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From "Ard Schrijvers" <>
Subject RE: Ocean Documentation
Date Fri, 11 Jul 2008 13:09:09 GMT
Hello Jason et al,

Indeed there are plenty of usecases of instantly needed updated
searches, for example the jsr-170 (jcr) compliant Jackrabbit
implementation: it havily relies on lucene for searching and hierarchy
resolving, and according jsr-170 spec after a save(), changes need to be
visible instantly. 

Also, I think a very similar solution to yours is implemented there: See
[1] if you like 

Regards Ard


> I started a wiki name at 
> linked 
> from  
> Perhaps I should add some background on the wiki.  I can add 
> a little bit here.  I was an early Solr developer/user at a 
> social networking company when Google's GData came out.  It 
> looked similar to Solr so I took a look at it.  The one thing 
> it had over Solr was realtime updates or the ability to add, 
> delete, or update a document and be able to see the update in 
> search results immediately.  With Solr the company had 
> decided on a 10 minute interval of updating the index with 
> delta updates from an Oracle database.  I wanted to see if it 
> was possible with Lucene to create an approximation of what 
> GData does.  The result is Ocean.
> The use case it was designed for is websites with dynamic 
> data, some of which are social networking, photo sites, 
> discussions boards, blogs, wikis, and such.  More broadly it 
> is possible to use Ocean with any application that requires 
> the database like feature of immediate updates.  Probably the 
> best example of this is all of Google's web applications, 
> outside of web search, uses a GData interface.  Meaning the 
> primary datastore is not mysql or some equivalent, it is a 
> proprietary search based database.  The best example of this 
> is Gmail.  If I receive an email through Gmail I can also 
> search on it immediately, there is no 10 minute delay.  Also 
> in Gmail I can change labels, a common example being changing 
> unread emails to read in bulk.  Presumably Gmail is not 
> reindexing the entire email for each label change.  
> Most highly trafficked web applications do not use the 
> relational facilities like joins because they are too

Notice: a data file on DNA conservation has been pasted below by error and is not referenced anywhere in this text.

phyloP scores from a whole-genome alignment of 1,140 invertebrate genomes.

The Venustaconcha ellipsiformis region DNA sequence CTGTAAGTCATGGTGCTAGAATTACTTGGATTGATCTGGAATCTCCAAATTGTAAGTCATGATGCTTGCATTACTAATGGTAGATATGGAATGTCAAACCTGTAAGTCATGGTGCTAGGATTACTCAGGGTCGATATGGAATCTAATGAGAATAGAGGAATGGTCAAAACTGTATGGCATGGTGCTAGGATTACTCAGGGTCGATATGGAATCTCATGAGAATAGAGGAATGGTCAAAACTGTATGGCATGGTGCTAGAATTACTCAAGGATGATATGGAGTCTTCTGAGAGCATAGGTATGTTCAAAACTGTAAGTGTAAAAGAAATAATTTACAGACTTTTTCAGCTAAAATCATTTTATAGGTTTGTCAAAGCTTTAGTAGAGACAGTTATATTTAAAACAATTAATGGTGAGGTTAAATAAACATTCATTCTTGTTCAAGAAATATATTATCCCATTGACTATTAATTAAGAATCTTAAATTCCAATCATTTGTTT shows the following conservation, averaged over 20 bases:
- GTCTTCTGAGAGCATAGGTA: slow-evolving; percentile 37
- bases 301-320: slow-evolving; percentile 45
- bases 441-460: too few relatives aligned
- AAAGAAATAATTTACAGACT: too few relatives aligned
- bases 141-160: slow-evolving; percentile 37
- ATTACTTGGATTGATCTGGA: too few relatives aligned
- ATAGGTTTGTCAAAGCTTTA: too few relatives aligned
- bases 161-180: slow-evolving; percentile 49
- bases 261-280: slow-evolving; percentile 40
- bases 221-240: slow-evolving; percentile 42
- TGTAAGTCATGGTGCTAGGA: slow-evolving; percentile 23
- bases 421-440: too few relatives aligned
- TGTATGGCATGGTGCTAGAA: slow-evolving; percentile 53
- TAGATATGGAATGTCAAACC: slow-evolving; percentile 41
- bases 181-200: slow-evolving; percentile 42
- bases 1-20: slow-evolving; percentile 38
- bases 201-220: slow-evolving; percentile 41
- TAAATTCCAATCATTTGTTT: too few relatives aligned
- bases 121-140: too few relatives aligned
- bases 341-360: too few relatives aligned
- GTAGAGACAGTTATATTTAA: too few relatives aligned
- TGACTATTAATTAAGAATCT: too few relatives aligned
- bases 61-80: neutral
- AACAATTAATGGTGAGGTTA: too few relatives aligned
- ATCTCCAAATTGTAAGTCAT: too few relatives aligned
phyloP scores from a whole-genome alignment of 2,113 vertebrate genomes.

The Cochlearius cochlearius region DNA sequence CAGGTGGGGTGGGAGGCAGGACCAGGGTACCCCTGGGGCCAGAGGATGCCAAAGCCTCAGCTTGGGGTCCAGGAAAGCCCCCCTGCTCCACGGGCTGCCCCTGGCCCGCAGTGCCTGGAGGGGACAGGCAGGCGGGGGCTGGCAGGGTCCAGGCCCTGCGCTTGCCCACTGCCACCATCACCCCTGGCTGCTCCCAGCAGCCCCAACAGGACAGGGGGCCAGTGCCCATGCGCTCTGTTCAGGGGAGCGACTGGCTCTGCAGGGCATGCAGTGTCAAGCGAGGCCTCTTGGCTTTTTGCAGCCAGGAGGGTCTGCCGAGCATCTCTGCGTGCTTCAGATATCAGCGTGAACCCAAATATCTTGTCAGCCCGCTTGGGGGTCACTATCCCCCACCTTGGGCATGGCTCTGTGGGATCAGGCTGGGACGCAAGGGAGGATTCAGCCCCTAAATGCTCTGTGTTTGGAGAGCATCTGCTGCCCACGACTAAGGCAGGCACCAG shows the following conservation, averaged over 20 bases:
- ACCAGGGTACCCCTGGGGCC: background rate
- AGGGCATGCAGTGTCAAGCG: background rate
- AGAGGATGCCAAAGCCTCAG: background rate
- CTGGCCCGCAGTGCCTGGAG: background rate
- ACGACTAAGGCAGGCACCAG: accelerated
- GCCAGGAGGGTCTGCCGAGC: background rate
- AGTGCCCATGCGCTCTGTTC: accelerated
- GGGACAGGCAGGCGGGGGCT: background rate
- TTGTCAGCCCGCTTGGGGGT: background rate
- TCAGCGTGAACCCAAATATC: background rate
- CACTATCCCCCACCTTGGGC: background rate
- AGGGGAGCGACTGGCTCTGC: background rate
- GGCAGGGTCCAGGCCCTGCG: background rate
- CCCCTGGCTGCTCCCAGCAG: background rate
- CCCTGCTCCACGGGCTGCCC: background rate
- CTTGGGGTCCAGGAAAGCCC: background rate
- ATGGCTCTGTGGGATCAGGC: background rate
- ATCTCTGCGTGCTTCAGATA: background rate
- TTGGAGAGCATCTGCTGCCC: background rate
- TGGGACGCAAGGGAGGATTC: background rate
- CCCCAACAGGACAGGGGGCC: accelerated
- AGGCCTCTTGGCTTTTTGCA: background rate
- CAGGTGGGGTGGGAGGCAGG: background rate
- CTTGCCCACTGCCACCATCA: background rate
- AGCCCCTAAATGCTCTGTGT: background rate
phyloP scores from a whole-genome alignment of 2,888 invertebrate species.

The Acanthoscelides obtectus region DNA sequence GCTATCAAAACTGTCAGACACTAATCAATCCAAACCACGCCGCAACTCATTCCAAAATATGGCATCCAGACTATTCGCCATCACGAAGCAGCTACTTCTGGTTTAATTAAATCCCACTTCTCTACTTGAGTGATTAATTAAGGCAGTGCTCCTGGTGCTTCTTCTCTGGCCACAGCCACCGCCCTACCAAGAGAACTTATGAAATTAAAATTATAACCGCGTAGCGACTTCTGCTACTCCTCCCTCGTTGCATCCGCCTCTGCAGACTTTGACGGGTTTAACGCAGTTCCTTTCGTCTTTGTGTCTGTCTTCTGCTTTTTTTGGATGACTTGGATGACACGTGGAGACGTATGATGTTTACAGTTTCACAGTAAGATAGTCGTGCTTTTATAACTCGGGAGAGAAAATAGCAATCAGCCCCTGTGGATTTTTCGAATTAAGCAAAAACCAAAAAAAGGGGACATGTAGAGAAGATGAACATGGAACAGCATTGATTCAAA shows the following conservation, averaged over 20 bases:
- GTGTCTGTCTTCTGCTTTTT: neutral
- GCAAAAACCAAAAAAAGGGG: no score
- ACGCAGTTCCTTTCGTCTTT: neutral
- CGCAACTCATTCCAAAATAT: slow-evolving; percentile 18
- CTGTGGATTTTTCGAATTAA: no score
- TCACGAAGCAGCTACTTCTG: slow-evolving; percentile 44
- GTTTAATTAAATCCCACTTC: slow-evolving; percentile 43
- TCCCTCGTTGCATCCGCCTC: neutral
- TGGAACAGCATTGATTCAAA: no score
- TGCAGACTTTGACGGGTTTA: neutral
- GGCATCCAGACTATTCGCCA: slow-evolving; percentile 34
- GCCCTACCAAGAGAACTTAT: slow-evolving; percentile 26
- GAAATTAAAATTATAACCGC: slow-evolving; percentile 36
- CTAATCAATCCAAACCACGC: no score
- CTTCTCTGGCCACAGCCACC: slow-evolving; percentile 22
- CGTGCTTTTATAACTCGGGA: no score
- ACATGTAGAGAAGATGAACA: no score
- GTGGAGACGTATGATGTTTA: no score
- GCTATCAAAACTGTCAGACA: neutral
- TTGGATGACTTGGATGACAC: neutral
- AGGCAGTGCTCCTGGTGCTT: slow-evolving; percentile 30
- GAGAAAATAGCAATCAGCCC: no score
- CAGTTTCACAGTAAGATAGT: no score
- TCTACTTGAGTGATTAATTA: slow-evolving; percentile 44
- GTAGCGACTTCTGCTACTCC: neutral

> expensive.  Lucene does not offer joins so this is fine.  The 
> only area Lucene is currently weak in is range queries.  
> Mysql uses a btree index whereas Lucene uses the time 
> consuming TermEnum and TermDocs combination.  This is an area 
> Tag Index addresses.  
> The way Ocean is designed there should be no limitations to 
> using it compared to using Lucene IndexWriter.  It offers the 
> same functionality.  If one does not want to use the 
> transaction log Ocean offers because one simply wants to 
> index 1 million documents at once, Ocean offers what is a 
> called a LargeBatch.  It is a way to perform a large number 
> of updates taking advantage of the new IndexWriter speedup, 
> combined with transactional semantics.  
> Karl, does this answer your question or are there areas that 
> could use more explanation?
> On Fri, Jul 11, 2008 at 6:20 AM, Karl Wettin 
> <> wrote:
> 	10 jul 2008 kl. 22.08 skrev Jason Rutherglen:
> 		Is there a good place to put Ocean 
> documentation?  Is there a place on the wiki that is good?
> 	Hi Janson,
> 	the wiki is just fine.
> 	I've been reading the docs and looked at your patch. 
> There is a lot of text about how it does what it does, but it 
> says nothing anything about the intended use. I honestly 
> don't even know what you mean by "real time search". You will 
> probably get more attention if the documentation starts out 
> with some use cases or thoughts on when and why it might make 
> sense to use your code.
> 	      karl
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